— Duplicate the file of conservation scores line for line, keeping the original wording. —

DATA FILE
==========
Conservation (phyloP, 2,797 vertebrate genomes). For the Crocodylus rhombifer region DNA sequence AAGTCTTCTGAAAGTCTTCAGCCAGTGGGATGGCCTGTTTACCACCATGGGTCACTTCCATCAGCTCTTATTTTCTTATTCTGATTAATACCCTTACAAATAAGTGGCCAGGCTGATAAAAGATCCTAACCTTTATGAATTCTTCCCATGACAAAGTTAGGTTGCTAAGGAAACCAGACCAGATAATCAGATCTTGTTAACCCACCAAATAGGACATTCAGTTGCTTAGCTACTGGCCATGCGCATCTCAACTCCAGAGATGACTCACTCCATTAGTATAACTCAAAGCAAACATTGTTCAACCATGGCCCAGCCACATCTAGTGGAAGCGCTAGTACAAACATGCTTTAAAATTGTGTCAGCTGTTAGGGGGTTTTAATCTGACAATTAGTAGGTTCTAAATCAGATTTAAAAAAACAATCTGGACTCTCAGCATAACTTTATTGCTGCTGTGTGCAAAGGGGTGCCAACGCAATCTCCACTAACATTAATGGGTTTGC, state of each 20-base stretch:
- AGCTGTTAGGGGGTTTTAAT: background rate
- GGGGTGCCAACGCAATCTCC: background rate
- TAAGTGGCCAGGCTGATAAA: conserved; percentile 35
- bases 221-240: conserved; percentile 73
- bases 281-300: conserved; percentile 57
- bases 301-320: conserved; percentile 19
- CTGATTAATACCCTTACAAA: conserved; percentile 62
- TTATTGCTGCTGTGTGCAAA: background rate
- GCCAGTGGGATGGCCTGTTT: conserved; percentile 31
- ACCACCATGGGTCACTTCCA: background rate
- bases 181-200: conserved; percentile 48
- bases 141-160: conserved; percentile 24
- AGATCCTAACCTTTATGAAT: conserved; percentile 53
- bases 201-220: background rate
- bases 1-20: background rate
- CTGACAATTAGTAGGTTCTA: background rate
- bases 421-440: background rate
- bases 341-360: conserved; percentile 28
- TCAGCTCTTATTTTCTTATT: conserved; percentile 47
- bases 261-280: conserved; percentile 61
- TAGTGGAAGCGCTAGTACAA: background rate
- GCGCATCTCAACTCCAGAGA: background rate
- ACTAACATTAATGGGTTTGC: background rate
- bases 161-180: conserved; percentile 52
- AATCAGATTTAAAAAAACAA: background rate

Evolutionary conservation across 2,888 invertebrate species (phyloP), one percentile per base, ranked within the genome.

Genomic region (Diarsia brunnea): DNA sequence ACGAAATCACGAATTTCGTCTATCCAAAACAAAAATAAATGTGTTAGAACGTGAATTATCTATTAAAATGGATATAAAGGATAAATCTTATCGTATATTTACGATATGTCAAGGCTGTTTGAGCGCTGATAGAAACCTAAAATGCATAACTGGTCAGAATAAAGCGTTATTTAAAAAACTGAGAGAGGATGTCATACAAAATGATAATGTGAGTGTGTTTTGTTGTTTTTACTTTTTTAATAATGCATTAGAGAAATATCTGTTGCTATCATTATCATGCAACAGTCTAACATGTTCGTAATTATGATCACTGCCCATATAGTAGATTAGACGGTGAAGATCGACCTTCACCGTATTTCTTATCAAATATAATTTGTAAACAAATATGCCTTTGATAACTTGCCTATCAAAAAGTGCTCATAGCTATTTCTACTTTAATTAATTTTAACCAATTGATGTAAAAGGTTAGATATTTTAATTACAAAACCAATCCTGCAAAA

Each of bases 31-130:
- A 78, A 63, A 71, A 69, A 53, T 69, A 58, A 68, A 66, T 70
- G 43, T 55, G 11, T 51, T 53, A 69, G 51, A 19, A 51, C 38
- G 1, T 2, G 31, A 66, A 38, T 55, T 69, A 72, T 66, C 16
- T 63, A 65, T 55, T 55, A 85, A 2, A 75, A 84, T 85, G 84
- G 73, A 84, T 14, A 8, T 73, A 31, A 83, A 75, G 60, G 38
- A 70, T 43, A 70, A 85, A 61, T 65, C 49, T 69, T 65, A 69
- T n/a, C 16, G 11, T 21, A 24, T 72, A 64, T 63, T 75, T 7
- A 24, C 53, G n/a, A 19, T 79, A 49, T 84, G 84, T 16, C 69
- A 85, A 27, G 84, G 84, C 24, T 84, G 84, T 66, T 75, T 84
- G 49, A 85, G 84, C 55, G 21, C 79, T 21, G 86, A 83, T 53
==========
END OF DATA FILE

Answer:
Conservation (phyloP, 2,797 vertebrate genomes). For the Crocodylus rhombifer region DNA sequence AAGTCTTCTGAAAGTCTTCAGCCAGTGGGATGGCCTGTTTACCACCATGGGTCACTTCCATCAGCTCTTATTTTCTTATTCTGATTAATACCCTTACAAATAAGTGGCCAGGCTGATAAAAGATCCTAACCTTTATGAATTCTTCCCATGACAAAGTTAGGTTGCTAAGGAAACCAGACCAGATAATCAGATCTTGTTAACCCACCAAATAGGACATTCAGTTGCTTAGCTACTGGCCATGCGCATCTCAACTCCAGAGATGACTCACTCCATTAGTATAACTCAAAGCAAACATTGTTCAACCATGGCCCAGCCACATCTAGTGGAAGCGCTAGTACAAACATGCTTTAAAATTGTGTCAGCTGTTAGGGGGTTTTAATCTGACAATTAGTAGGTTCTAAATCAGATTTAAAAAAACAATCTGGACTCTCAGCATAACTTTATTGCTGCTGTGTGCAAAGGGGTGCCAACGCAATCTCCACTAACATTAATGGGTTTGC, state of each 20-base stretch:
- AGCTGTTAGGGGGTTTTAAT: background rate
- GGGGTGCCAACGCAATCTCC: background rate
- TAAGTGGCCAGGCTGATAAA: conserved; percentile 35
- bases 221-240: conserved; percentile 73
- bases 281-300: conserved; percentile 57
- bases 301-320: conserved; percentile 19
- CTGATTAATACCCTTACAAA: conserved; percentile 62
- TTATTGCTGCTGTGTGCAAA: background rate
- GCCAGTGGGATGGCCTGTTT: conserved; percentile 31
- ACCACCATGGGTCACTTCCA: background rate
- bases 181-200: conserved; percentile 48
- bases 141-160: conserved; percentile 24
- AGATCCTAACCTTTATGAAT: conserved; percentile 53
- bases 201-220: background rate
- bases 1-20: background rate
- CTGACAATTAGTAGGTTCTA: background rate
- bases 421-440: background rate
- bases 341-360: conserved; percentile 28
- TCAGCTCTTATTTTCTTATT: conserved; percentile 47
- bases 261-280: conserved; percentile 61
- TAGTGGAAGCGCTAGTACAA: background rate
- GCGCATCTCAACTCCAGAGA: background rate
- ACTAACATTAATGGGTTTGC: background rate
- bases 161-180: conserved; percentile 52
- AATCAGATTTAAAAAAACAA: background rate

Evolutionary conservation across 2,888 invertebrate species (phyloP), one percentile per base, ranked within the genome.

Genomic region (Diarsia brunnea): DNA sequence ACGAAATCACGAATTTCGTCTATCCAAAACAAAAATAAATGTGTTAGAACGTGAATTATCTATTAAAATGGATATAAAGGATAAATCTTATCGTATATTTACGATATGTCAAGGCTGTTTGAGCGCTGATAGAAACCTAAAATGCATAACTGGTCAGAATAAAGCGTTATTTAAAAAACTGAGAGAGGATGTCATACAAAATGATAATGTGAGTGTGTTTTGTTGTTTTTACTTTTTTAATAATGCATTAGAGAAATATCTGTTGCTATCATTATCATGCAACAGTCTAACATGTTCGTAATTATGATCACTGCCCATATAGTAGATTAGACGGTGAAGATCGACCTTCACCGTATTTCTTATCAAATATAATTTGTAAACAAATATGCCTTTGATAACTTGCCTATCAAAAAGTGCTCATAGCTATTTCTACTTTAATTAATTTTAACCAATTGATGTAAAAGGTTAGATATTTTAATTACAAAACCAATCCTGCAAAA

Each of bases 31-130:
- A 78, A 63, A 71, A 69, A 53, T 69, A 58, A 68, A 66, T 70
- G 43, T 55, G 11, T 51, T 53, A 69, G 51, A 19, A 51, C 38
- G 1, T 2, G 31, A 66, A 38, T 55, T 69, A 72, T 66, C 16
- T 63, A 65, T 55, T 55, A 85, A 2, A 75, A 84, T 85, G 84
- G 73, A 84, T 14, A 8, T 73, A 31, A 83, A 75, G 60, G 38
- A 70, T 43, A 70, A 85, A 61, T 65, C 49, T 69, T 65, A 69
- T n/a, C 16, G 11, T 21, A 24, T 72, A 64, T 63, T 75, T 7
- A 24, C 53, G n/a, A 19, T 79, A 49, T 84, G 84, T 16, C 69
- A 85, A 27, G 84, G 84, C 24, T 84, G 84, T 66, T 75, T 84
- G 49, A 85, G 84, C 55, G 21, C 79, T 21, G 86, A 83, T 53